College Football Recon

Here’s an example of an airline… tell me if you’d book a ticket.

9 out of 10 landings successful… 10 out of 10 landings accomplished!”

4 out of 5 pilots perform safely most days… overwhelming majority of pilots have spotless records”

when every other airline refuses to fly, we still try… overcoming adversity to get you to your destination at any cost* (not liable for loss of life)”

Or perhaps you’d like to try a new mapping app on your smartphone:

“Our 2010 maps provide accurate directions to 85% of customers.”

I suspect you might not accept these bare-minimum standards when you know that there are better airlines or better apps available. With the above examples, you’re rolling dice and hoping things go your way.

... I got better.
85% safe landings accomplished.

Welcome to the future of Intelligence, Surveillance, and Reconnaissance for the US Military.

Ok, that’s an exaggeration – I hope. Maybe it’s not. Over the last few years, I’ve been frustrated by a non-stop trend in my workplace and community, and I need to hash out my thoughts since I’ll probably be explaining it to my leadership soon.

Sadly, what I’m seeing isn’t exclusive to intelligence and my particular workplace. It’s basic management that can be applicable to any job. If you’re a worker bee, maybe you’ll see that other people get your pain. If you’re a manager, please take away some thoughts about what NOT to do to your people. And if you’re neither, I hope you enjoy my inner monologue.

I’ve heard some interesting management philosophies lately:

“There’s a basic standard of expected performance… the floor, if you will. We won’t dip below that. But we can settle for that.”
“We won’t ever violate the quality of our training, and I admit our initial students are coming to us with less experience than ever before… but we need to figure out how to speed up the process and get more students qualified faster.”

We’re like a college football coach telling his players, “It doesn’t matter what you do in class or what you learn here… as long as you make a C- and can keep playing on my team.”

That’s great when you’re talking to a guy who needs to throw a football or run for a touchdown. What about people who are required to gather intelligence and funnel it into the hands of a soldier on the ground taking fire from enemy positions, in order to hopefully save his squad? “It doesn’t matter what you learn here” doesn’t cut it anymore.

Here are my thoughts on this disturbing willingness to pump up numbers:

1. If you trade quality for quantity, you get neither. The harder you work your producers, the more their ability to produce quality will decline. The faster you work them, the more mistakes and omissions are made along the way. You’re breaking your people to increase your stats, and soon you won’t have the workers left to make the product.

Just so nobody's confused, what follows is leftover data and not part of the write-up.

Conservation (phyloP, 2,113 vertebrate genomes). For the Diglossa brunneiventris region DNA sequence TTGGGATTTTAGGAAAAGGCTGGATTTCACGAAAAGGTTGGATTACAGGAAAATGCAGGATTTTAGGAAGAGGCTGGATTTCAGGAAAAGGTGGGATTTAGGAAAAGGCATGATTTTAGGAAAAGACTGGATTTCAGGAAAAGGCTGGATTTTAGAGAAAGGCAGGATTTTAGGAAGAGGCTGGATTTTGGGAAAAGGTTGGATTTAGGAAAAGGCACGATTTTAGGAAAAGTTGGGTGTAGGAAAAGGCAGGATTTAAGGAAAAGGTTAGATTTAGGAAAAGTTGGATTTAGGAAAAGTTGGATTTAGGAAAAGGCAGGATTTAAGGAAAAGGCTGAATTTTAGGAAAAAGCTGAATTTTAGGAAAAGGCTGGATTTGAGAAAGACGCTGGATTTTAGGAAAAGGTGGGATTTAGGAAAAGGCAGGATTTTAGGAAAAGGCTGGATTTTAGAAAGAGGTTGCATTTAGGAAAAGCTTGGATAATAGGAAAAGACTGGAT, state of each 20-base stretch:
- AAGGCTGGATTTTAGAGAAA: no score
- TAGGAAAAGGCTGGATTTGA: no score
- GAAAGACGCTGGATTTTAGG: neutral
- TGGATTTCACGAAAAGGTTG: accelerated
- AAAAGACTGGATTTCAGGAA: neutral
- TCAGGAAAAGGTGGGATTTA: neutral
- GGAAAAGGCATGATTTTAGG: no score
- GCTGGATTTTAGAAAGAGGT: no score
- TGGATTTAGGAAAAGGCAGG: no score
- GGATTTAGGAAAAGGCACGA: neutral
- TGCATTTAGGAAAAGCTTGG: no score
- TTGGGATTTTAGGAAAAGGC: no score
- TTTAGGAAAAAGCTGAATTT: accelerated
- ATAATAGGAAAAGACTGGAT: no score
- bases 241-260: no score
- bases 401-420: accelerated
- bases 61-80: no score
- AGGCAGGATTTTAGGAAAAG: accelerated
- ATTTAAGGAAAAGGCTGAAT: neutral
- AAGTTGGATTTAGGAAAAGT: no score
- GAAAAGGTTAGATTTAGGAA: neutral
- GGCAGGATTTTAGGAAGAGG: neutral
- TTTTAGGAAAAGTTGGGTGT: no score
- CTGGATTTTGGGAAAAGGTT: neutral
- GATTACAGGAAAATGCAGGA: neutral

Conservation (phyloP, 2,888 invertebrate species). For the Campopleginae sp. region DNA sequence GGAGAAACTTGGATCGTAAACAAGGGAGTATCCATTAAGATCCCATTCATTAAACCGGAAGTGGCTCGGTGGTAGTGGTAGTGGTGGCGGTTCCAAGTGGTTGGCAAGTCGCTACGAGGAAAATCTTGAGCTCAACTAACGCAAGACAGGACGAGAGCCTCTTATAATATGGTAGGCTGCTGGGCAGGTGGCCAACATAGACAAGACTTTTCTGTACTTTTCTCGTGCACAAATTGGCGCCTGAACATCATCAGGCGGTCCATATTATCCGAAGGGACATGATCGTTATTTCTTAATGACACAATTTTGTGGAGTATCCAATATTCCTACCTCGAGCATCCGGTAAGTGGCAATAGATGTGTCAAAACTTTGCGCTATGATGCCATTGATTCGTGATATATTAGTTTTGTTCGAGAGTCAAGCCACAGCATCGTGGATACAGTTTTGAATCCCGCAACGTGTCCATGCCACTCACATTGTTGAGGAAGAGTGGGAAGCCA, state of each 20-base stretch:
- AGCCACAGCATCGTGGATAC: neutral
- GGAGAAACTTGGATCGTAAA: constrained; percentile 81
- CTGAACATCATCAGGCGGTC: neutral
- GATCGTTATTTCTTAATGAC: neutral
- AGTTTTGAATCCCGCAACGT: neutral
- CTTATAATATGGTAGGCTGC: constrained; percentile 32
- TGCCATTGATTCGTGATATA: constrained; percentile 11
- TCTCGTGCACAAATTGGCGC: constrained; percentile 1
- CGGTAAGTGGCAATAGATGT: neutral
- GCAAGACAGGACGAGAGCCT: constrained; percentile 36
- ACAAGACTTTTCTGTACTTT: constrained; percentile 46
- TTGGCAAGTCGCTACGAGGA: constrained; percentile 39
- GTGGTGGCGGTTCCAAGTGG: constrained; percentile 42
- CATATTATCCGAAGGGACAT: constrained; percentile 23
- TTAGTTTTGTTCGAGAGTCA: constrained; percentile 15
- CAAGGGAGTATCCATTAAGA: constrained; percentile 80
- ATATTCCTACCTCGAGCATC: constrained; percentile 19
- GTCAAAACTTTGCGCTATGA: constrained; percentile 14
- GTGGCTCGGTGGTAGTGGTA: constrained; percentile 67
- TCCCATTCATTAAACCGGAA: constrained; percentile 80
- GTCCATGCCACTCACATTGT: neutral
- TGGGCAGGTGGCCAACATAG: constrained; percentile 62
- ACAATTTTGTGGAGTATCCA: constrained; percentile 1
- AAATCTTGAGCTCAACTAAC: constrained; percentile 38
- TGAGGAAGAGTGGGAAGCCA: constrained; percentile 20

2. If you trade quality for quantity, you forget your customer. The soldier on the ground taking fire isn’t looking for the bare minimum, he’s looking to come home safe and get his friends out of harm’s way. The intelligence community isn’t in need of bodies in seats (well, we are, but that’s beside the point). The community needs accurate and timely information that highly trained bodies in seats will be able to produce.

3. If you trade quality for quantity, you violate the trust of your employees. If you’re going to surge for a short time and there’s a reason, you can get buy-in and hard work. Picture that college football team. The Bowl game is coming up, so they ramp up the training and give 110%. After the game, they back down. That makes sense.
But that’s not what happens in the workplace. I’ve seen it over and over. Someone tells all the employees that they’re going to carry out a temporary surge in production, but two months down the road, the surge is suddenly the expected norm.
Sometimes you have to surge. Do not turn around afterwards and use that harder workload as the new baseline for production rates. Trust, once lost, is difficult to rebuild. I’ll refer the reader to retention rates in the intel community… “Fool me once, shame on me. Fool me twice… I quit.”

4. If you trade quality for quantity, you trade your integrity for convenience. Getting better numbers means bending the standards that keep us from mediocrity. You start asking “Does the regulation really say…?” and “What’s the definition of ‘safety’ in that grading criteria?” You’re becoming the devil, holding out the apple to your people, tempting them to go the easy way. Your metrics aren’t worth selling out, but unfortunately, for many, job security is worth it. You’re dragging down your organization with you.

5. If you trade quality for quantity, you devalue your people. Once quantity is the only real standard, people become tools and machines whose sole purpose is to reach the target number of products. Late hours, overworked technicians, weekend work, exhausted employees… all of these are acceptable because nothing else matters except that green column on a spreadsheet. “Service Before Self” — or whatever similar mission statement and core values apply in your workspace — these work when I can see the big picture and the value my extraordinary efforts add to the overall meaningful mission. But when you violate my trust and make your success my mission, “Service Before Self” becomes “Service, Nothing Else.” And your glowing performance report doesn’t have my buy-in when it’s written on the backs of broken people.

The gist of all this is servant-leadership — what we’ve been teaching in military education for quite some time. If you are a leader, your people are not there for you. You are there to take care of them. Do that, and you’ll see both quality and quantity soar.

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